IDEAS home Printed from
MyIDEAS: Log in (now much improved!) to save this article

Macroparasitism influences reproductive success in red squirrels (Tamiasciurus hudsonicus)

Listed author(s):
  • Krista Gooderham
  • Albrecht Schulte-Hostedde
Registered author(s):

    Life-history theory predicts that all organisms have finite energy reserves. In order to optimize fitness, individuals must make trade-offs in allocating energy among survival, growth, and reproduction. Parasites have the ability to negatively impact host fitness and shift the balance of energy trade-offs. The aim of our study was to determine the relationships among parasite load and reproductive success in a free-living population of North American red squirrels (Tamiasciurus hudsonicus) in Algonquin Park, Ontario. We hypothesized that heavily parasitized individuals must allocate more energy toward immune function. As energy storage is finite, this will inevitably reduce the resources available for reproduction. Here, we show that parasite richness can compromise fitness through decreasing reproductive success. However, ectoparasite intensity increased with increasing reproductive success in males but not females, suggesting a possible trade-offs between secondary sexual characteristics in males and immunosuppressive qualities of testosterone. Our study provides unique evidence of the costs parasites exact on their hosts. It is among the relatively few studies conducted within an ecological context incorporating host fitness in relation to multiple parasite infections. Copyright 2011, Oxford University Press.

    If you experience problems downloading a file, check if you have the proper application to view it first. In case of further problems read the IDEAS help page. Note that these files are not on the IDEAS site. Please be patient as the files may be large.

    File URL:
    Download Restriction: Access to full text is restricted to subscribers.

    As the access to this document is restricted, you may want to look for a different version under "Related research" (further below) or search for a different version of it.

    Article provided by International Society for Behavioral Ecology in its journal Behavioral Ecology.

    Volume (Year): 22 (2011)
    Issue (Month): 6 ()
    Pages: 1195-1200

    in new window

    Handle: RePEc:oup:beheco:v:22:y:2011:i:6:p:1195-1200
    Contact details of provider: Postal:
    Oxford University Press, Great Clarendon Street, Oxford OX2 6DP, UK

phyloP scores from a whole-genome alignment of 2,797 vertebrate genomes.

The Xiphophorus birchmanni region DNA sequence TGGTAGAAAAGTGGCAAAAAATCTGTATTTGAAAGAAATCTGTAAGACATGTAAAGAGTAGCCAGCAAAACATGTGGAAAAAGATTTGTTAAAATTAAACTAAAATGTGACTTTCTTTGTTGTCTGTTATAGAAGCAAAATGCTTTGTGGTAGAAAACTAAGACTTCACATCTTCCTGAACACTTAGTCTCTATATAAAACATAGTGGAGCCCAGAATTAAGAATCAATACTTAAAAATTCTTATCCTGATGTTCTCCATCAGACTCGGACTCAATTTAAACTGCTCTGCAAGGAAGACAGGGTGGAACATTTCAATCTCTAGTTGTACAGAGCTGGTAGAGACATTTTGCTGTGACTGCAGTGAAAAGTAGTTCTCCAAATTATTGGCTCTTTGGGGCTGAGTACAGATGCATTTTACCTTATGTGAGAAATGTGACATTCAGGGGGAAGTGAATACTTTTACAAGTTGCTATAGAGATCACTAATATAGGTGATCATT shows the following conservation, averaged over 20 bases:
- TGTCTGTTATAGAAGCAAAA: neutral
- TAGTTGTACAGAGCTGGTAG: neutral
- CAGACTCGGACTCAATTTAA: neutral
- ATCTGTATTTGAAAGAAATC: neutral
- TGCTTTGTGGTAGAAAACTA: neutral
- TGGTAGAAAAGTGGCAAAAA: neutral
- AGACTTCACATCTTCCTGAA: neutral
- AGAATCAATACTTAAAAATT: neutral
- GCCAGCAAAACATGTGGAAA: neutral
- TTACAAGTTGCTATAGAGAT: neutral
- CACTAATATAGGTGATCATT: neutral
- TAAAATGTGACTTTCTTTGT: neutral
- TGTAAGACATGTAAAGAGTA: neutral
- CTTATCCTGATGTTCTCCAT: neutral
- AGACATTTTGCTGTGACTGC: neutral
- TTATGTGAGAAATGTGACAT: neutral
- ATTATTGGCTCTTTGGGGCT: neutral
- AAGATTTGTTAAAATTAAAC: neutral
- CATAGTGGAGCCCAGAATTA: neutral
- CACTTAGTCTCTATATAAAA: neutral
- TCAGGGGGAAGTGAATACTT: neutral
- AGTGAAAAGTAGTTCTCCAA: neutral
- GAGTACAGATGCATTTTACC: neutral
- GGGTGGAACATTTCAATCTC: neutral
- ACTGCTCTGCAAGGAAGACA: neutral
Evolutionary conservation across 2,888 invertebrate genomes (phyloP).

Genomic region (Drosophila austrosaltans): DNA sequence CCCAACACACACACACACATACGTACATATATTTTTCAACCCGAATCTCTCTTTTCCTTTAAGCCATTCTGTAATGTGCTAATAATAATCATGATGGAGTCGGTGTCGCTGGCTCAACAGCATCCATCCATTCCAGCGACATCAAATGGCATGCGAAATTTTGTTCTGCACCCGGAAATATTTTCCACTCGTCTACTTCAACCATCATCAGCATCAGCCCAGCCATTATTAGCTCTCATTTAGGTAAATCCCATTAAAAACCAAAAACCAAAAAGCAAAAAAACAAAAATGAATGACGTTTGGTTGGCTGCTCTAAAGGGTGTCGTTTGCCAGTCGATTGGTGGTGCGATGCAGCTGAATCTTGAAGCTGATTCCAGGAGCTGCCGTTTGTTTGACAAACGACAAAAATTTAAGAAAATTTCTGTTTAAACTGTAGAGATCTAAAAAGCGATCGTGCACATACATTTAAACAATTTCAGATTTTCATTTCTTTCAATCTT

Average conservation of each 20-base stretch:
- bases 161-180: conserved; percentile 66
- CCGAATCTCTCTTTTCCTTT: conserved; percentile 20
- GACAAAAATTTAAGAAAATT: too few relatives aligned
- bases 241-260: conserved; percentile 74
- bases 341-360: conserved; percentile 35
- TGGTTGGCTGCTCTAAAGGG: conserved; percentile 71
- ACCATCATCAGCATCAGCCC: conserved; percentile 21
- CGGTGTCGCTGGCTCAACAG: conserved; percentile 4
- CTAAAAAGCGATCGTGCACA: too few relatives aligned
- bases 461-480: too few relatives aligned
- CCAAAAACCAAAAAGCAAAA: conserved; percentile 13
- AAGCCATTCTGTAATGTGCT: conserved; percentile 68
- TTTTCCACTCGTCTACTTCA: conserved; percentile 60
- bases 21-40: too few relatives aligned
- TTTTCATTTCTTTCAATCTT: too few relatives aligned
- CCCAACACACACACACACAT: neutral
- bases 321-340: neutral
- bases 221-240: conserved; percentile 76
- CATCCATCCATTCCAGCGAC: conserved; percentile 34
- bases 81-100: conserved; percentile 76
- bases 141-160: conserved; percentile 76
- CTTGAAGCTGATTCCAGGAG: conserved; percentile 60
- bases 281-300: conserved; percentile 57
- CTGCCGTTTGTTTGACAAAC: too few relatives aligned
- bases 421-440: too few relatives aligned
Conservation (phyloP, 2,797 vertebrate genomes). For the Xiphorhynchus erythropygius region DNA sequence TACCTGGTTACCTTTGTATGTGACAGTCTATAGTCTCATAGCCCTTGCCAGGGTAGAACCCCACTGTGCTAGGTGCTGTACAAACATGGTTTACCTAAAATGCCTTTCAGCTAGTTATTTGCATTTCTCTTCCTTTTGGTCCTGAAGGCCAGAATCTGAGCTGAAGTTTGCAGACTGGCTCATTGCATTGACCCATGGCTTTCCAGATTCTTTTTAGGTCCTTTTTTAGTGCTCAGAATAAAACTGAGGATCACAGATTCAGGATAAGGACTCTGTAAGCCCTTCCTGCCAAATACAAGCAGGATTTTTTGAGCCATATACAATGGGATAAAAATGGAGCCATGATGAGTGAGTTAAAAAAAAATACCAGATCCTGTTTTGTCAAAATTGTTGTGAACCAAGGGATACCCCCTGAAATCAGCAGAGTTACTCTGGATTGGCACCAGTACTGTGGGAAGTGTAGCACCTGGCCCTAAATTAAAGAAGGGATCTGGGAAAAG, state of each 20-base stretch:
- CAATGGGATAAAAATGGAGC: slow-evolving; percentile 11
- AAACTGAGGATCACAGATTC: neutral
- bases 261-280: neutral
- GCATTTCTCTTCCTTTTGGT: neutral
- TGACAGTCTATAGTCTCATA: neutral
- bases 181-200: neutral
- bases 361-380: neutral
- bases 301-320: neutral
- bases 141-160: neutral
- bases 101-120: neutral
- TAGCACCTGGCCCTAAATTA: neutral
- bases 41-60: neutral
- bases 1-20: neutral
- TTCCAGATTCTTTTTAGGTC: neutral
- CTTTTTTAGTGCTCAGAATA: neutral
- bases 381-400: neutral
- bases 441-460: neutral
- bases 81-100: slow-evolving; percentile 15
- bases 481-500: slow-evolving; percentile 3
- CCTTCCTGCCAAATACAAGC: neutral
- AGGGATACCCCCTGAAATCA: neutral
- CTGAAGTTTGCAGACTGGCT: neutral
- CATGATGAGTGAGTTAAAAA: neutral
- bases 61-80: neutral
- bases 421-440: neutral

Fax: 01865 267 985
    Web page:

    Order Information: Web:

    No references listed on IDEAS
    You can help add them by filling out this form.

    This item is not listed on Wikipedia, on a reading list or among the top items on IDEAS.

    When requesting a correction, please mention this item's handle: RePEc:oup:beheco:v:22:y:2011:i:6:p:1195-1200. See general information about how to correct material in RePEc.

    For technical questions regarding this item, or to correct its authors, title, abstract, bibliographic or download information, contact: (Oxford University Press)

    or (Christopher F. Baum)

    If you have authored this item and are not yet registered with RePEc, we encourage you to do it here. This allows to link your profile to this item. It also allows you to accept potential citations to this item that we are uncertain about.

    If references are entirely missing, you can add them using this form.

    If the full references list an item that is present in RePEc, but the system did not link to it, you can help with this form.

    If you know of missing items citing this one, you can help us creating those links by adding the relevant references in the same way as above, for each refering item. If you are a registered author of this item, you may also want to check the "citations" tab in your profile, as there may be some citations waiting for confirmation.

    Please note that corrections may take a couple of weeks to filter through the various RePEc services.

    This information is provided to you by IDEAS at the Research Division of the Federal Reserve Bank of St. Louis using RePEc data.